It does all seem unreal.
When a world leader and head of a major country has to look his people in the eye and tell them that many of them will lose loved ones, when billions of people are united in a fear of something few understand and even fewer have personally witnessed the effects of, when a country and its economy risk grinding to a sudden halt, reality has indeed become unreal and frightening.
Last evening, President Cyril Ramaphosa made a special appearance on television to address South Africans on the additional drastic measures his government is taking in response to the Covid-19 pandemic.
The 21-day lockdown reinforces the message he gave on 15 March when he said that South Africa was ‘facing a grave emergency’.
On that occasion, he added – and this is critical – that if we ‘act together’, immediately and decisively, ‘we will overcome it’.
On this, the Institute of Race Relations (IRR) is in full agreement with the president.
Vital and urgent
The range of measures he announced then, and last night, all form part of a vital and urgent effort. Time is not on our side, and immediate, decisive action is critical.
Acting together, as Mr Ramaphosa said, is the key.
But the Covid-19 threat has manifold and grave implications – not just for the health and physical wellbeing of South Africans, but also for their livelihoods, and their ability to withstand the considerable social and economic stresses the coronavirus outbreak is exerting and will continue to exert for months to come.
In the light of the scale of this crisis – the ‘grave emergency’ of Mr Ramphosa’s phrasing – the IRR is placing its full research and analytical capacity at the disposal of the urgent search for policy solutions and proposals to guide South Africa through a time of near-unparalleled crisis.
Central to these are the fundamental reforms the absence of which has placed the South African economy and society as a whole in a much weaker position.
The impact of the Covid-19 pandemic will be felt by many South Africans and will affect many aspects of South African life. While the immediate medical response to this pandemic is our primary concern, the broader consequences in the socio-economic sphere must also receive urgent and solution-orientated attention. It is in this latter arena that the IRR will seek to play a leading role.
Drawing on its unequalled research and policy expertise built up over more than 90 years, the IRR will be devoting its attention over the coming days to crafting executable policy proposals in six key areas:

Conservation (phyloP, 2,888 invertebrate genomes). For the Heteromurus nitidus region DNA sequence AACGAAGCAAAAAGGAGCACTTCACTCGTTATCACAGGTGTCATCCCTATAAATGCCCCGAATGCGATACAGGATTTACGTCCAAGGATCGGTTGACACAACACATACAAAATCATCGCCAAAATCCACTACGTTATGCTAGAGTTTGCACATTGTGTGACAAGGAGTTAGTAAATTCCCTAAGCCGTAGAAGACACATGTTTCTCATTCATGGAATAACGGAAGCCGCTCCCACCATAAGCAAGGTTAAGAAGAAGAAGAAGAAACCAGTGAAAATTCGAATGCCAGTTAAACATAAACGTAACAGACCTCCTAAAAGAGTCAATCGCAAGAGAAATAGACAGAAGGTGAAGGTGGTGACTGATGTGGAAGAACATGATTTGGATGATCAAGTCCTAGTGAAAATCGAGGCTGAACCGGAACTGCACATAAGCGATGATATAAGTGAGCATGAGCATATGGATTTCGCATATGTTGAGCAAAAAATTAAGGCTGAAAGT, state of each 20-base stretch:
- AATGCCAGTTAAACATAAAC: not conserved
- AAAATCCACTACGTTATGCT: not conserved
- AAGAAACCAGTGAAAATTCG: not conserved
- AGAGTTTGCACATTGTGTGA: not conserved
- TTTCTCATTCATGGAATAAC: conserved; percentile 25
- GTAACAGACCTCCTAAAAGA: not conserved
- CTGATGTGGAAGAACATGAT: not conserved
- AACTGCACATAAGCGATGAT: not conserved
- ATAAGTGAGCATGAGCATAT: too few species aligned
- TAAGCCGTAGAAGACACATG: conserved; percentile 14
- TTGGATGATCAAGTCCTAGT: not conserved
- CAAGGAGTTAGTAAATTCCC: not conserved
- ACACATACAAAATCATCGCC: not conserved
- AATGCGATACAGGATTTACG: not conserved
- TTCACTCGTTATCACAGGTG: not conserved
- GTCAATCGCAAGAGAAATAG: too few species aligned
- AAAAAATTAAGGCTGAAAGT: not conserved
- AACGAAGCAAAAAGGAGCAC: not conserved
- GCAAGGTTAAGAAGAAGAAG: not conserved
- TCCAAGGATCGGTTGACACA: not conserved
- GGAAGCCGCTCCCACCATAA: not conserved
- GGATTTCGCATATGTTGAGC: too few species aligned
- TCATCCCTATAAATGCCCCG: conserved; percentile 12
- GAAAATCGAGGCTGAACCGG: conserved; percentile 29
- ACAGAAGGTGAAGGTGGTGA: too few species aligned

- Healthcare access and stability;
- Income security;
- Social stability;
- Financial stability;
- Economic stability; and
- Balancing state power and civil liberties.
Policy interventions and sensible thinking about solutions in these areas will be vital in mitigating the vast socio-economic consequences South Africans are likely to endure for the duration of the current circumstances created by COVID-19. In line with the approach of the IRR, a longer-term view on a post-crisis period must also be considered.
The IRR will seek to produce a range of reports and proposals under each heading as a means of offering practicable solutions to the complex crisis we now face. All our proposals will be considered in terms of their practicality, necessity, logistics, costing, and consequences, and the details published in reports we believe stand to make a positive contribution to the collective effort President Ramaphosa described as being vital to South Africa’s response to the coronavirus crisis.
The president was correct when he told the nation on 15 March: ‘We have never been defeated by anything when we were united; united, we are strong, but divided we are weak and can be defeated.’
In this spirit, the IRR is determined to contribute by crafting effective solutions to the difficulties the country now faces. We are convinced that collaborative and constructive measures can succeed in matching President Ramaphosa’s challenge to the country that ‘it is up to us to determine how long [the epidemic] will last, how damaging it will be, and how long it will take our economy and our country to recover’.
In this time of crisis, I am reminded of a fondly remembered story I read in my childhood, and a detail which, today, provides an unexpected, unlooked-for, yet welcome inspiration when the world seems to be turning upside down.
Amidst the intensive research of recent days, discussing pressing issues with experts and mapping out the complexities of what the Covid-19 pandemic might mean for South Africa, a telling exchange from that story of my childhood came to my mind, and seemed to encapsulate perfectly what many South Africans are feeling at the moment.
It comes from J.R.R. Tolkien’s fantasy epic The Lord of the Rings and it speaks to me now more strongly than it ever has.
In the quest to destroy evil against great odds, Frodo Baggins, the hobbit, utters the words so many people have asked in times of difficulty.
“I wish it need not have happened in my time,” said Frodo.
But it is the far-seeing Gandalf who looks beyond the terror and uncertainty of the moment, and whose words offer a priceless lesson to us, too.
“So do I,” said Gandalf, “and so do all who live to see such times. But that is not for them to decide. All we have to decide is what to do with the time that is given us.”